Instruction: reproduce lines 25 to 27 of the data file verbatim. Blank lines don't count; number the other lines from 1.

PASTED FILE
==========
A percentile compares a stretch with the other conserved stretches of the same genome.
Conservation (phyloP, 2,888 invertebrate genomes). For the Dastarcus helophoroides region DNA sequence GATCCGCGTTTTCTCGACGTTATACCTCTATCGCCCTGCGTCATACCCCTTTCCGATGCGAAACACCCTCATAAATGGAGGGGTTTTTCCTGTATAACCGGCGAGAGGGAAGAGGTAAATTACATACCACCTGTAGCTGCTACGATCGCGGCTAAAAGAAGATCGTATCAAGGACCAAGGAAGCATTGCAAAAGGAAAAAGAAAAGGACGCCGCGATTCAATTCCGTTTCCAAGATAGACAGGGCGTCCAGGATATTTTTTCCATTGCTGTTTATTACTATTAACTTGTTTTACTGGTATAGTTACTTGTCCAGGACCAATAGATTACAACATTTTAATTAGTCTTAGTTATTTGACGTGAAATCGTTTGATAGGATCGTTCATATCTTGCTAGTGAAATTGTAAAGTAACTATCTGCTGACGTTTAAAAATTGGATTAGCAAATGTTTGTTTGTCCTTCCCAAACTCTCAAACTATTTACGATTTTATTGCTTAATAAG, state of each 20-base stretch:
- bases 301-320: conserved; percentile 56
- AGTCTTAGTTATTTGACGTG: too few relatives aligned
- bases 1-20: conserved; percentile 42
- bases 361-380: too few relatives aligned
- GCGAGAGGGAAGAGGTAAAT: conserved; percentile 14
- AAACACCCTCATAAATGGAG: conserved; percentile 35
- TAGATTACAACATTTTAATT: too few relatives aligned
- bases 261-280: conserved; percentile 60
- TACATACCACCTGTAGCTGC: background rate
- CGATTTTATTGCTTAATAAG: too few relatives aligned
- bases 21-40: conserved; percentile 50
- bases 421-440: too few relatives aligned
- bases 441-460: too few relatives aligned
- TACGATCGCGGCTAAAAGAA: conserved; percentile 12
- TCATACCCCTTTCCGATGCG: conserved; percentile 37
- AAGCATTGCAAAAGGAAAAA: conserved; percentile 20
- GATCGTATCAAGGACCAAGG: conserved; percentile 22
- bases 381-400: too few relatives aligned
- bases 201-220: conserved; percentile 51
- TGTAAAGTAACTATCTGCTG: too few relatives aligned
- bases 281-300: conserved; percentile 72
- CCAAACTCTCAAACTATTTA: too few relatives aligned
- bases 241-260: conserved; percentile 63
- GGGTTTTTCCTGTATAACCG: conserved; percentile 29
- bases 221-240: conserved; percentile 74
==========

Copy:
- bases 241-260: conserved; percentile 63
- GGGTTTTTCCTGTATAACCG: conserved; percentile 29
- bases 221-240: conserved; percentile 74